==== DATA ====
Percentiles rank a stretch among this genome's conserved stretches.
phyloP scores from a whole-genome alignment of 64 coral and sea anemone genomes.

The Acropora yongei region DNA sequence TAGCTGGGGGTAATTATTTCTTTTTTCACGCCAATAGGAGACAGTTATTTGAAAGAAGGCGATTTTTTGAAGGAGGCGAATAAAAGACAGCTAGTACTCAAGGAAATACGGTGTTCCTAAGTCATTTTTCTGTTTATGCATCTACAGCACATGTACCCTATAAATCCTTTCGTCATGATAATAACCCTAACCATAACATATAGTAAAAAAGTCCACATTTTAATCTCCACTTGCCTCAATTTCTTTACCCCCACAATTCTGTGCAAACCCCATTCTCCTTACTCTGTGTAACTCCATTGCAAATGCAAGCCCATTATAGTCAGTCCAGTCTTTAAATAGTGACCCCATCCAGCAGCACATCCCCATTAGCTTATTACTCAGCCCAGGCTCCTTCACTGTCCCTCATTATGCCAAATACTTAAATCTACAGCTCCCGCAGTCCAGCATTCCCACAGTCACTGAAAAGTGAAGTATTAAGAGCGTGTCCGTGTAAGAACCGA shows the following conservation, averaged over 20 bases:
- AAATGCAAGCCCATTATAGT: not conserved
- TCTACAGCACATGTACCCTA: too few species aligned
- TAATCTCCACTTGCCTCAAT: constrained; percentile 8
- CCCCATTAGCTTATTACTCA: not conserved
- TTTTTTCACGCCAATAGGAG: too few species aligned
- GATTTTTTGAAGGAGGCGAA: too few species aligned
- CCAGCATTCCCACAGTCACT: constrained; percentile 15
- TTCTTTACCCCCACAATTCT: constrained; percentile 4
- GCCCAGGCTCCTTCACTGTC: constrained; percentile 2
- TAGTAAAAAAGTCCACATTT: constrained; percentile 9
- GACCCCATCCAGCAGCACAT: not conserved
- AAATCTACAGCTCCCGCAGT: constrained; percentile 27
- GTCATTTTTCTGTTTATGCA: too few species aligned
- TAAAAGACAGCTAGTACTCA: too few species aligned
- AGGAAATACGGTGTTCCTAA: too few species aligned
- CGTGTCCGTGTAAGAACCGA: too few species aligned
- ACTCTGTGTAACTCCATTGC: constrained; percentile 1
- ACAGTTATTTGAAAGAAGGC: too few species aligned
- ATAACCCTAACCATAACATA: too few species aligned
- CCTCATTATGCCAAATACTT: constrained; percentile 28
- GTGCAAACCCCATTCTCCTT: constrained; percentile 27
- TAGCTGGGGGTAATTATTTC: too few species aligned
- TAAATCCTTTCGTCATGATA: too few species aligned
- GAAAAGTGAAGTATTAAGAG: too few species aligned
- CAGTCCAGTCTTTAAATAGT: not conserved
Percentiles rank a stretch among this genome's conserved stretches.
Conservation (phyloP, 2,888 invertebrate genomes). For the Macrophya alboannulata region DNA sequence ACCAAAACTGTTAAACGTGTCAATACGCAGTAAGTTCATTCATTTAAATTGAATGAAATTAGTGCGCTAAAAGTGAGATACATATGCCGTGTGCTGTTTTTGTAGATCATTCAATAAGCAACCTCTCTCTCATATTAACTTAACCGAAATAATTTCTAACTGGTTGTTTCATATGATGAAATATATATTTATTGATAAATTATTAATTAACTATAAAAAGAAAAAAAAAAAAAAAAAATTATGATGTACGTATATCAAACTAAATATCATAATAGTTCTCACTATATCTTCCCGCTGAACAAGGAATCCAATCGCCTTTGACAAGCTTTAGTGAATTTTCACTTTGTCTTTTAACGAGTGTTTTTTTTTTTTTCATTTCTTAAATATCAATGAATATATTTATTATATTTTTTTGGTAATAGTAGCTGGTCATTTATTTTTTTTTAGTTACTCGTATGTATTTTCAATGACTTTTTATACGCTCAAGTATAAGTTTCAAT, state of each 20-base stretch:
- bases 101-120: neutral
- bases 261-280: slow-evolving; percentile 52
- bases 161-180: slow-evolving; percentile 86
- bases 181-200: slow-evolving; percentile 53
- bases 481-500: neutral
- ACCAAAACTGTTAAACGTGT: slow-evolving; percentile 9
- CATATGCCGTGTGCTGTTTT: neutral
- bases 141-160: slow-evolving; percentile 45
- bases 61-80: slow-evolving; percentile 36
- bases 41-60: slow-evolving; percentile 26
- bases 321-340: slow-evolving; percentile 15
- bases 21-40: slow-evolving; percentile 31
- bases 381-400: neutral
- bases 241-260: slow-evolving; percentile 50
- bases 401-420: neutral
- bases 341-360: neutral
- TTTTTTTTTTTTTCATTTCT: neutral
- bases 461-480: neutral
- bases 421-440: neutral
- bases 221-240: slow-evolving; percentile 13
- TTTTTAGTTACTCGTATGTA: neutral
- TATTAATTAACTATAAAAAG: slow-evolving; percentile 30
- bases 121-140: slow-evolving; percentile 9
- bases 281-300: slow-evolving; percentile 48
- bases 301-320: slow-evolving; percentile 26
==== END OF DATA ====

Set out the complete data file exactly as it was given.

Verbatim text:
Percentiles rank a stretch among this genome's conserved stretches.
phyloP scores from a whole-genome alignment of 64 coral and sea anemone genomes.

The Acropora yongei region DNA sequence TAGCTGGGGGTAATTATTTCTTTTTTCACGCCAATAGGAGACAGTTATTTGAAAGAAGGCGATTTTTTGAAGGAGGCGAATAAAAGACAGCTAGTACTCAAGGAAATACGGTGTTCCTAAGTCATTTTTCTGTTTATGCATCTACAGCACATGTACCCTATAAATCCTTTCGTCATGATAATAACCCTAACCATAACATATAGTAAAAAAGTCCACATTTTAATCTCCACTTGCCTCAATTTCTTTACCCCCACAATTCTGTGCAAACCCCATTCTCCTTACTCTGTGTAACTCCATTGCAAATGCAAGCCCATTATAGTCAGTCCAGTCTTTAAATAGTGACCCCATCCAGCAGCACATCCCCATTAGCTTATTACTCAGCCCAGGCTCCTTCACTGTCCCTCATTATGCCAAATACTTAAATCTACAGCTCCCGCAGTCCAGCATTCCCACAGTCACTGAAAAGTGAAGTATTAAGAGCGTGTCCGTGTAAGAACCGA shows the following conservation, averaged over 20 bases:
- AAATGCAAGCCCATTATAGT: not conserved
- TCTACAGCACATGTACCCTA: too few species aligned
- TAATCTCCACTTGCCTCAAT: constrained; percentile 8
- CCCCATTAGCTTATTACTCA: not conserved
- TTTTTTCACGCCAATAGGAG: too few species aligned
- GATTTTTTGAAGGAGGCGAA: too few species aligned
- CCAGCATTCCCACAGTCACT: constrained; percentile 15
- TTCTTTACCCCCACAATTCT: constrained; percentile 4
- GCCCAGGCTCCTTCACTGTC: constrained; percentile 2
- TAGTAAAAAAGTCCACATTT: constrained; percentile 9
- GACCCCATCCAGCAGCACAT: not conserved
- AAATCTACAGCTCCCGCAGT: constrained; percentile 27
- GTCATTTTTCTGTTTATGCA: too few species aligned
- TAAAAGACAGCTAGTACTCA: too few species aligned
- AGGAAATACGGTGTTCCTAA: too few species aligned
- CGTGTCCGTGTAAGAACCGA: too few species aligned
- ACTCTGTGTAACTCCATTGC: constrained; percentile 1
- ACAGTTATTTGAAAGAAGGC: too few species aligned
- ATAACCCTAACCATAACATA: too few species aligned
- CCTCATTATGCCAAATACTT: constrained; percentile 28
- GTGCAAACCCCATTCTCCTT: constrained; percentile 27
- TAGCTGGGGGTAATTATTTC: too few species aligned
- TAAATCCTTTCGTCATGATA: too few species aligned
- GAAAAGTGAAGTATTAAGAG: too few species aligned
- CAGTCCAGTCTTTAAATAGT: not conserved
Percentiles rank a stretch among this genome's conserved stretches.
Conservation (phyloP, 2,888 invertebrate genomes). For the Macrophya alboannulata region DNA sequence ACCAAAACTGTTAAACGTGTCAATACGCAGTAAGTTCATTCATTTAAATTGAATGAAATTAGTGCGCTAAAAGTGAGATACATATGCCGTGTGCTGTTTTTGTAGATCATTCAATAAGCAACCTCTCTCTCATATTAACTTAACCGAAATAATTTCTAACTGGTTGTTTCATATGATGAAATATATATTTATTGATAAATTATTAATTAACTATAAAAAGAAAAAAAAAAAAAAAAAATTATGATGTACGTATATCAAACTAAATATCATAATAGTTCTCACTATATCTTCCCGCTGAACAAGGAATCCAATCGCCTTTGACAAGCTTTAGTGAATTTTCACTTTGTCTTTTAACGAGTGTTTTTTTTTTTTTCATTTCTTAAATATCAATGAATATATTTATTATATTTTTTTGGTAATAGTAGCTGGTCATTTATTTTTTTTTAGTTACTCGTATGTATTTTCAATGACTTTTTATACGCTCAAGTATAAGTTTCAAT, state of each 20-base stretch:
- bases 101-120: neutral
- bases 261-280: slow-evolving; percentile 52
- bases 161-180: slow-evolving; percentile 86
- bases 181-200: slow-evolving; percentile 53
- bases 481-500: neutral
- ACCAAAACTGTTAAACGTGT: slow-evolving; percentile 9
- CATATGCCGTGTGCTGTTTT: neutral
- bases 141-160: slow-evolving; percentile 45
- bases 61-80: slow-evolving; percentile 36
- bases 41-60: slow-evolving; percentile 26
- bases 321-340: slow-evolving; percentile 15
- bases 21-40: slow-evolving; percentile 31
- bases 381-400: neutral
- bases 241-260: slow-evolving; percentile 50
- bases 401-420: neutral
- bases 341-360: neutral
- TTTTTTTTTTTTTCATTTCT: neutral
- bases 461-480: neutral
- bases 421-440: neutral
- bases 221-240: slow-evolving; percentile 13
- TTTTTAGTTACTCGTATGTA: neutral
- TATTAATTAACTATAAAAAG: slow-evolving; percentile 30
- bases 121-140: slow-evolving; percentile 9
- bases 281-300: slow-evolving; percentile 48
- bases 301-320: slow-evolving; percentile 26